How I Felt after Visiting a Rage Room

Written by: Joy Sullivan


Published on: April 4, 2024

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I’m a pretty gentle human. I’m good with toddlers and animals and old people. As a kid, I’d pry songbirds out of my cat’s mouth. I still cry when I break a wineglass, and I write poems people sometimes call “tender” on the internet. I’m soft and sweet and occasionally funny, and, apparently, I’m also full of rage.

Recently I visited a rage room. Normally the idea of smashing glass objects with a baseball bat wouldn’t appeal to me, but I was intrigued when I heard that the majority of rage room customers were women. I’m often not in touch with rage, but I’m well acquainted with her cousin, grief, who drools on my chest every morning like a toothless cat.

It’s 1 p.m. on a mild-mannered Wednesday, but my friend Sara and I are donning face shields, long-sleeve jumpsuits, and gloves. We sign a waiver, select a Lemonade-heavy Spotify playlist called Angry Rage Mix, and laugh nervously as we pick out our hammers.

I feel a little evil at first. I smash a small lamp, a tiny lamb figurine, an oversize glass mallard. I even take a baseball bat to the punching dummy who resembles a balding accountant. I hit him twice but have to stop because my heart starts to smart. I return to the glass bottles, the paisley dinner sets, the crystal vase. I smash. I smash again.

Rage rooms originated in Japan but soon popped up worldwide. After the pandemic, interest skyrocketed. And it’s true—the majority of participants are women. Unsurprisingly, rage rooms aren’t the first space aimed at providing women with an outlet to vent taboo emotions. Take the crying rooms in fancy Japanese hotels, or Tokyo’s pessimist café, where you can be visibly miserable in good company.

In rage rooms, you can have rage kinks. One hundred fifty bucks buys you a china hutch to smash. One hundred dollars gets you a grandfather clock, and for fifty dollars, you can shatter a giant antique mirror with a mallet. It’s my first time, so I order only a small bucket of glass objects. I smash a ceramic pitcher and with a sudden snap, my elusive rage arrives. Next come the memories: The frat boy who pinned me to the carpet in college. A professor who propositioned me after requesting a private reading of my poems. The man at the grad school party who cornered me in the kitchen, asked if I was wearing underwear, then groped me against the stove. The friend who told me afterward it must have just been a joke. Ten years later, I still don’t get the joke.

Within minutes, I’ve smashed through my bucket of breakables and upgraded to the “bundle bucket,” enthusiastically shelling out another 30 bucks.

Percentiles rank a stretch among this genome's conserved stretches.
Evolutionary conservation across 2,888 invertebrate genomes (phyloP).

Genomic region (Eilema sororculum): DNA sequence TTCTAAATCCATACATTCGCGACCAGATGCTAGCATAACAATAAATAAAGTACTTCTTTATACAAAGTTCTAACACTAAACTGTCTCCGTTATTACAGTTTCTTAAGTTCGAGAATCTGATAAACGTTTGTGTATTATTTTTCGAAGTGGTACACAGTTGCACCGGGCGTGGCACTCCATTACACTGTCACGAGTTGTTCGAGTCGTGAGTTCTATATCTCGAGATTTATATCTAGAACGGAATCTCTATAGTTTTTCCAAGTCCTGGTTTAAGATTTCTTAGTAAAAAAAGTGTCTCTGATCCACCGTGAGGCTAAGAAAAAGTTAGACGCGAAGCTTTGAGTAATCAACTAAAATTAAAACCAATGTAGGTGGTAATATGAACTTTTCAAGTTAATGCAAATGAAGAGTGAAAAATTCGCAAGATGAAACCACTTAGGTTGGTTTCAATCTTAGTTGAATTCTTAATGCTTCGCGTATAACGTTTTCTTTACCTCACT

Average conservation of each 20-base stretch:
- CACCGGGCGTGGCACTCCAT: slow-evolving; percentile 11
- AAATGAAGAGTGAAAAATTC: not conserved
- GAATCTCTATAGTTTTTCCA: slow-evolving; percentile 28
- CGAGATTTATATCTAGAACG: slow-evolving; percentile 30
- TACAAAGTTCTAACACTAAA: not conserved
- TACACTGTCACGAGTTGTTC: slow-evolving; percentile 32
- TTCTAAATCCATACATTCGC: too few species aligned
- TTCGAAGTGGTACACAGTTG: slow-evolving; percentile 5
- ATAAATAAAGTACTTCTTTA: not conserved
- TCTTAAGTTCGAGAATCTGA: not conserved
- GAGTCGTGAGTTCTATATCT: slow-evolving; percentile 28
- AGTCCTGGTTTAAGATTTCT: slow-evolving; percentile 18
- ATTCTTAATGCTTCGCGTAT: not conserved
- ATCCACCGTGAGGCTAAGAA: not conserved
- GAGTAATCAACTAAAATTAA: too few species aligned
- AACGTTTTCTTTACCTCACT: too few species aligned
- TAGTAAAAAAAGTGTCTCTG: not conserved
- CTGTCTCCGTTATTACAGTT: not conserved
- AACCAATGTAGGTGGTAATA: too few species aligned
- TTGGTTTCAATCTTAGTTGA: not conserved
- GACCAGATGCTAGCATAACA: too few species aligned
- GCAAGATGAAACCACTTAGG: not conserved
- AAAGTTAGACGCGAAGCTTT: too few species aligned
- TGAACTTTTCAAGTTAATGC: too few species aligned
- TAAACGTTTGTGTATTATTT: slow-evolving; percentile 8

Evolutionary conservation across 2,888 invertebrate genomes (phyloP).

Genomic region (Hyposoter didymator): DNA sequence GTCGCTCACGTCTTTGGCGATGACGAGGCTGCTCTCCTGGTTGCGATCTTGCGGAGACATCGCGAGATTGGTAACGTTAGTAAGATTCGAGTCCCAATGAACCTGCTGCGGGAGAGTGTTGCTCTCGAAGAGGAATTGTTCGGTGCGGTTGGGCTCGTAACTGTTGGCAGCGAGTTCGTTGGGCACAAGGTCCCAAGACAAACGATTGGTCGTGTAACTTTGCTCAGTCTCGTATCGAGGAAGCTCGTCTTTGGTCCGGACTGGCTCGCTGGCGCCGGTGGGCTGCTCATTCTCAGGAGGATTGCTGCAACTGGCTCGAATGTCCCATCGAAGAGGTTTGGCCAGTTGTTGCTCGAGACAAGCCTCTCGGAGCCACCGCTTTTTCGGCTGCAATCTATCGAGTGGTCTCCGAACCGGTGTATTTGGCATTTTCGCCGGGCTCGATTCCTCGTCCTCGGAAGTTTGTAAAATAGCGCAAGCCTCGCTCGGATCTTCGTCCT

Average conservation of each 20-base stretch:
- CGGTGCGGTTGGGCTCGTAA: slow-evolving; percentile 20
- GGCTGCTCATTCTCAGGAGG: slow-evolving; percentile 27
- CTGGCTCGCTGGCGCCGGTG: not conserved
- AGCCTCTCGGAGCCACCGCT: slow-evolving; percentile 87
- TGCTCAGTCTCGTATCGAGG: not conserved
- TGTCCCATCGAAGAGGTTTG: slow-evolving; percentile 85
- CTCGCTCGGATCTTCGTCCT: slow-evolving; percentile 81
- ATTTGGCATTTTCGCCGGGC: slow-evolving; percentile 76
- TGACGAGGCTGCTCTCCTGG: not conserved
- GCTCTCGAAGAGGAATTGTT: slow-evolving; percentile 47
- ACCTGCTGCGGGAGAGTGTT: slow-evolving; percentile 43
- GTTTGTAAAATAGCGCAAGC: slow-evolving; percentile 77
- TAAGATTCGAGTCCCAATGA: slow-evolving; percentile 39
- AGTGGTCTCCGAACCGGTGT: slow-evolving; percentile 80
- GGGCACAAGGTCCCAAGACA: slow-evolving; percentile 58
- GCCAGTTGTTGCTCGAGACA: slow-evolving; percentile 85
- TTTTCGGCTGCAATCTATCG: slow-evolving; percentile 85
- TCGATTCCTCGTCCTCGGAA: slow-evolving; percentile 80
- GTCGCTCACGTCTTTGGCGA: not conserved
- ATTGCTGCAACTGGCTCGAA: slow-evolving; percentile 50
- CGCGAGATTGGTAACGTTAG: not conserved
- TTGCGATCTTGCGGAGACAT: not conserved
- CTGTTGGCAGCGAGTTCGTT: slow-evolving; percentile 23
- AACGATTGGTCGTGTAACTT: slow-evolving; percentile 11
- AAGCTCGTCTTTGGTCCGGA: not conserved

Like many women raised in evangelical purity culture, I was conditioned to be soft, gentle, acquiescent. We’re told to use our inside voices and our good manners. We’re taught that “angry women” are scary, wrong, or unattractive, and so, as we age, we learn to suppress, repress, and disassociate from our rage. But anger helps us recognize when we’ve suffered an injustice. Rage becomes our protection and our power. And often, we hold on to anger because it is our only witness.

I think back over the times in my life when anger would have been a shield. How it would have moved me to action. In the most violating instances of my life, it wasn’t rage I felt. It was only confusion. A sense of smallness and helplessness. Because I didn’t know how to fight, I froze. I told myself good girls must accept the unacceptable.

For me, smashing things in the rage room isn’t about being destructive. It’s about remembering how to channel anger. It’s about using that anger to move out of harm and into productive action. It taught me that I don’t ultimately want to destroy, but I do need anger. I need to hold that holy hum in my body and listen.

Since the experience, I’ve begun to wonder whether my lifelong depression might simply be rage without an exit. The rage room gave me an open door. It helped me move rage out of my body so that now I can maybe stop punching my own heart.

After an hour, Sara says it’s the most fun she’s had all year.

As for me, I’m so tired, I feel clean. As if I just had the best sex of my life. It’s better than therapy or yoga or meditation. I drive home still feeling shards of glass under my shirt, in my armpits, beneath my bra, clinging to the back of my neck. Before I know it, I’m singing.

Joy Sullivan is the author of Instructions for Traveling West: Poems. Read her thoughts on the creative life in her Substack newsletter, Necessary Salt, and follow her at @joysullivanpoet.